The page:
A court on the Greek island of Lesbos has rejected charges against a group of aid workers and volunteers who participated in migrant rescue operations, ruling on procedural grounds to return the case to the prosecution for refiling.
The case in which 24 people, 17 foreigners and seven Greeks, were charged over their work with migrants newly arriving on Lesbos, has drawn widespread criticism from human rights organisations. The defendants argue they were doing nothing more than assisting people whose lives were at risk.
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“Trials like this are deeply concerning because they criminalise life-saving work and set a dangerous precedent,” the UN Human Rights Office said before the court decision on Friday. “Indeed, there has already been a chilling effect, with human rights defenders and humanitarian organisations forced to halt their human rights work in Greece and other EU countries.”
Those on trial included prominent Syrian human rights worker Sarah Mardini, a refugee and competitive swimmer whose sister Yusra Mardini was part of the refugee swim team at the Olympic Games in 2016 and 2021. The sisters’ story was made into a Netflix movie.
Sarah Mardini, who was not present at Friday’s hearing, and fellow volunteer Sean Binder, who was in Lesbos to attend the trial, spent more than three months in jail on the island after their 2018 arrest on misdemeanour charges that included espionage, forgery and unlawful use of radio frequencies.
The court on Friday accepted objections by defence lawyers that the prosecution had failed to adhere to proper procedure in filing the charges. The defence successfully argued that prosecution documents were not translated for the foreign defendants and the espionage charges were vague.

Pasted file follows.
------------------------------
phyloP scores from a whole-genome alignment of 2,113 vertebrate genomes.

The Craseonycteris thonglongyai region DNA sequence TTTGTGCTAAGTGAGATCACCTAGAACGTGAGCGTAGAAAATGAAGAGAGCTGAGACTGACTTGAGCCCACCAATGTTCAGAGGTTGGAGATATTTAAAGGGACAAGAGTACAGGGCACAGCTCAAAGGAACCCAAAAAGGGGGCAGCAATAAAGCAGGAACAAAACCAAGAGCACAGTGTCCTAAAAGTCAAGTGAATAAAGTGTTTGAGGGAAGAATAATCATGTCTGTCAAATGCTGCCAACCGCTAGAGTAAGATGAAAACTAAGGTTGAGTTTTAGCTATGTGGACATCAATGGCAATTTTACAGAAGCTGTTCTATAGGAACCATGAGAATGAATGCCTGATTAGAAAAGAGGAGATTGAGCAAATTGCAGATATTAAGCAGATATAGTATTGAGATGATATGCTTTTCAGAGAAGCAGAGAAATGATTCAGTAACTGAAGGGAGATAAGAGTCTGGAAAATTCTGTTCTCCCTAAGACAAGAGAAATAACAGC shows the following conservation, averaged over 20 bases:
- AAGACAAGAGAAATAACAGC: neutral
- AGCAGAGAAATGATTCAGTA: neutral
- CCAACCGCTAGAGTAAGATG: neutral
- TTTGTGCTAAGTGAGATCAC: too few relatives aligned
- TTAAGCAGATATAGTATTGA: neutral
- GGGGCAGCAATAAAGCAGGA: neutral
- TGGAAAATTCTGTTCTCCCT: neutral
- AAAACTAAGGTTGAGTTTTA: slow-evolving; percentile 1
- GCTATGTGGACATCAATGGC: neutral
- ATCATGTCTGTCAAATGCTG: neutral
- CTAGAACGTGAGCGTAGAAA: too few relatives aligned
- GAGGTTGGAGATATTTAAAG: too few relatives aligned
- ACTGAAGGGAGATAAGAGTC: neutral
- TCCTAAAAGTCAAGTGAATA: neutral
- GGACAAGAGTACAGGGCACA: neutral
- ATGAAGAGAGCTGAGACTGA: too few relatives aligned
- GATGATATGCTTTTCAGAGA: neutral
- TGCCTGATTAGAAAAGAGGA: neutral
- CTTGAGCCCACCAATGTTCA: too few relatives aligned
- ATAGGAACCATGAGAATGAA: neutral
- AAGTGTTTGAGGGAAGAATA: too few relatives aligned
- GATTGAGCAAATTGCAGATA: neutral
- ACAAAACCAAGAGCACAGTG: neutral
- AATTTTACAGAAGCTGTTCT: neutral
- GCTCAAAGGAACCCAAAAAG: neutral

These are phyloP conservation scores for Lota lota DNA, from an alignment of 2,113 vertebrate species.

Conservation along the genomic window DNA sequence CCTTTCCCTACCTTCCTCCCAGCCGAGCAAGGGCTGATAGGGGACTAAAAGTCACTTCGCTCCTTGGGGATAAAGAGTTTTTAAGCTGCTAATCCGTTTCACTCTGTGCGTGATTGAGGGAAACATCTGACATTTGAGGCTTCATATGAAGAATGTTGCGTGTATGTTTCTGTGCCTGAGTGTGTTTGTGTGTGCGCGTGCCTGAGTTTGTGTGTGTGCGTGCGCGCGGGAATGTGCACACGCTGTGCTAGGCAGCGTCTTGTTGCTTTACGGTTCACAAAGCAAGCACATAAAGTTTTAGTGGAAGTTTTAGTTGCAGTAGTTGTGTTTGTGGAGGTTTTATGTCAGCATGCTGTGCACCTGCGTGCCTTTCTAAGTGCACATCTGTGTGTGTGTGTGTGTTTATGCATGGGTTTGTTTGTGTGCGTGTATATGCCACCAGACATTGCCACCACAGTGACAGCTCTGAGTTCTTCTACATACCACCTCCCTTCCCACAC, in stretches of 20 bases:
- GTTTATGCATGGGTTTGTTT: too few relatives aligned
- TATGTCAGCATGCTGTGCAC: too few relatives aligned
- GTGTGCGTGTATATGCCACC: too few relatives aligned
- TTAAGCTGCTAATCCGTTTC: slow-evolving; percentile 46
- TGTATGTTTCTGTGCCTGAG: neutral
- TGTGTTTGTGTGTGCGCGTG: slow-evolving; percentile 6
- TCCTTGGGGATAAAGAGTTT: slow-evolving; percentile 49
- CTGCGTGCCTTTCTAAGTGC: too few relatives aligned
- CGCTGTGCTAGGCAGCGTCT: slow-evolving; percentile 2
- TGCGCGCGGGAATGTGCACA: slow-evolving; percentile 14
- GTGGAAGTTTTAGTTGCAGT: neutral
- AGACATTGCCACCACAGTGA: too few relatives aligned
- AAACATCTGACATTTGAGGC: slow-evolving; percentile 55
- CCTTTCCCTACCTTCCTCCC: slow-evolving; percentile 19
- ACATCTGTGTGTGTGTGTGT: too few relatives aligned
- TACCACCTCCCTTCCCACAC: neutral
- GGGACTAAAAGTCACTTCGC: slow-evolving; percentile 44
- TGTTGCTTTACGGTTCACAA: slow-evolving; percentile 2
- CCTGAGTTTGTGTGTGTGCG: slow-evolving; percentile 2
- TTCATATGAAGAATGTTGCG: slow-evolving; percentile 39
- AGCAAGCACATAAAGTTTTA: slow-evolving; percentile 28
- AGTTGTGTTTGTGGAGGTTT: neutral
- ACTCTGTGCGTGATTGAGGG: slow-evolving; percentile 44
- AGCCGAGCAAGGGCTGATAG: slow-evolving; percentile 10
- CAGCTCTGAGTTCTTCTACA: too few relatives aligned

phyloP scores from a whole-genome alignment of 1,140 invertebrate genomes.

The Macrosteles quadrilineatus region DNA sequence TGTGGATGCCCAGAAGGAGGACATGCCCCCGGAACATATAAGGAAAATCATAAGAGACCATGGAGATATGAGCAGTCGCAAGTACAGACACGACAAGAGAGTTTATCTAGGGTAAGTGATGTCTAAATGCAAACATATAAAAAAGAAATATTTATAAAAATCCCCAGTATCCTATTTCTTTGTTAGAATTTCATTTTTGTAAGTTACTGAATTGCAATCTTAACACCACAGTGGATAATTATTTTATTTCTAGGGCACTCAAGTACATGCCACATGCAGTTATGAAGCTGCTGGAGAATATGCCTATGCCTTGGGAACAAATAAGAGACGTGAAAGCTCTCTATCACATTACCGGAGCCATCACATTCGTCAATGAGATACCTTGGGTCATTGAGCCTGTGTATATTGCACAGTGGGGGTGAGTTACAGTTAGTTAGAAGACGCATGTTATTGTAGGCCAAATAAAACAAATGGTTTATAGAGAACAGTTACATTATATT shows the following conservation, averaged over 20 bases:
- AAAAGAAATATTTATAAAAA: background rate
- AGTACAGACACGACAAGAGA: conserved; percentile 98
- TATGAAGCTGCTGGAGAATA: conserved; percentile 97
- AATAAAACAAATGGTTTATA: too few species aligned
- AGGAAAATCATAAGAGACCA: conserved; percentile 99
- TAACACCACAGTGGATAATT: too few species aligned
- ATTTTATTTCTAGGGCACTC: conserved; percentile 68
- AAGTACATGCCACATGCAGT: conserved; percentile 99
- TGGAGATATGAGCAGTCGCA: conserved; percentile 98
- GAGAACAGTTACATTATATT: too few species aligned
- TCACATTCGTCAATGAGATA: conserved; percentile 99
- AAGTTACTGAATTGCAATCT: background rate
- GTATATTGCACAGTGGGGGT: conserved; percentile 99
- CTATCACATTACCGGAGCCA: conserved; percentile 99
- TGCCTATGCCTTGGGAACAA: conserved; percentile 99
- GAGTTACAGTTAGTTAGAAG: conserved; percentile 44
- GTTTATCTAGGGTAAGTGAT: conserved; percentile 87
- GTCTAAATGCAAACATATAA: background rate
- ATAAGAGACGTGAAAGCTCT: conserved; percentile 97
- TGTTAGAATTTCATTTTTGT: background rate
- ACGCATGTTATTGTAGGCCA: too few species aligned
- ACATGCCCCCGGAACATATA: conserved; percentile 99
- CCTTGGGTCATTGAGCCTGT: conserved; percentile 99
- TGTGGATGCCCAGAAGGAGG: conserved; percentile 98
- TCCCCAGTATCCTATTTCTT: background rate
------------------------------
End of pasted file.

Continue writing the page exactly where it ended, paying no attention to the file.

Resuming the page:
The court dismissed the charges over radio frequencies because the law they were filed under has since been abolished.
‘Many legal mistakes’
In essence, the decision means the misdemeanour case has collapsed because the five-year statute of limitations on the espionage and forgery charges expires in early February and the prosecution is unlikely to have enough time to refile the case.
However, one Greek defendant still faces a misdemeanour count of forgery, and Sarah Mardini and Binder are still under investigation over felony charges.
“It is a step. It is the first recognition that there were many legal mistakes that violated the essence of a fair trial,” defence lawyer Cleo Papapantoleon said. “The decision is important for us, and we expect the same to happen with the investigation into the felonies, for which there is also no evidence.”
The case was initially set to proceed in 2021 but was postponed over procedural issues.
“Today’s decision offers the authorities a new opportunity to put an end to this ordeal and correct their own wrongdoing by dropping all of the charges, including the more serious felony charges which still await them,” said Nils Muiznieks, director of Amnesty International’s European Regional Office.
Greece, which saw about a million people arrive on its shores from neighbouring Turkey at the height of a refugee crisis in 2015, has clamped down on migration, erecting a fence along much of its land border with Turkey and increasing sea patrols near its islands.
Greek officials say they have a strict but fair migration policy. They also deny, despite increasing evidence to the contrary, conducting illegal summary deportations of people arriving on Greek territory without allowing them to apply for asylum, a procedure known as “pushbacks”.